In an appeal, everyone who has lost a case has sometimes felt the urge to viscerally complain about some aspect of the decision.
A recent decision of the Quebec Court of Appeal reminds us of the importance of making tempered criticism of the trial judge. Overstated criticism can even affect the overall credibility of an argument. In Dunkin Brands Canada Ltd. v. Bertico Inc., the Court of Appeal began its reasons with a dissection of the language used by the appellant in the factum, referring to “gross errors of law”, evidence that was “almost completely ignored” and “blatant” mistakes of fact. The Court was critical of the “dramatic tone” for the argument and the “harsh” characterization of the judge’s work.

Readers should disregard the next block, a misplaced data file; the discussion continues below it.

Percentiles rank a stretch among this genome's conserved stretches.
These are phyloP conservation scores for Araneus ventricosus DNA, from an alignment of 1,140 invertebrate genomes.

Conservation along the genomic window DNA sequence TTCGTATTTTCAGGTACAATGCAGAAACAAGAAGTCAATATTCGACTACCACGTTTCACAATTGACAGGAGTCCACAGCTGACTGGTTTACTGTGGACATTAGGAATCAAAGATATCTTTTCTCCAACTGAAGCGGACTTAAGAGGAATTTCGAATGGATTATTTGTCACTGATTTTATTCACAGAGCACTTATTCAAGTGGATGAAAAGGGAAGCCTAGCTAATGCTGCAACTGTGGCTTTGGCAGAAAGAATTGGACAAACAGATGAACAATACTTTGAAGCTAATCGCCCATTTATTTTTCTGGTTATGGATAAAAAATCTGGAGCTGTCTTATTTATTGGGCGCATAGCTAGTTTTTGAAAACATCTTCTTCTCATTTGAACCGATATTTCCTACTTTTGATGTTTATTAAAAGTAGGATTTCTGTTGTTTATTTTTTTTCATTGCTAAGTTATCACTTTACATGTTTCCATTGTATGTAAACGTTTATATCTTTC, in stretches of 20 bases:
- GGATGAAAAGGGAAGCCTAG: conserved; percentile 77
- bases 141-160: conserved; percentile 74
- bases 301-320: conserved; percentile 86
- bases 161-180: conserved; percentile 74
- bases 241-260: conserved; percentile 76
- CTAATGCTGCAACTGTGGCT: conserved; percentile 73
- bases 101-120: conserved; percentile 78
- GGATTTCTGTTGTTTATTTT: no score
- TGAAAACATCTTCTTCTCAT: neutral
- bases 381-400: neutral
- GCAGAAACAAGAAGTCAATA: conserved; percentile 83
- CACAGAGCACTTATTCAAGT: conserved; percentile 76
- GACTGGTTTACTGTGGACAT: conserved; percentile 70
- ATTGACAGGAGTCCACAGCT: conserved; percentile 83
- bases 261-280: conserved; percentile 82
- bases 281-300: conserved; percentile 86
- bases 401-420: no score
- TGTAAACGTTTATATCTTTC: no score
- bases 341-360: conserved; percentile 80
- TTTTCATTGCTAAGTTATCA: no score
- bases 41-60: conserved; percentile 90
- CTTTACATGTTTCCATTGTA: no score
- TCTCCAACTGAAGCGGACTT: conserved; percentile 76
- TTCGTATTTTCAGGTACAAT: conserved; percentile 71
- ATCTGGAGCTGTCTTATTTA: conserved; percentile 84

The message for appeal factums? Be careful in your criticism of the trial judge. Credibility was lost through overstatement that was not ultimately not required for the argument.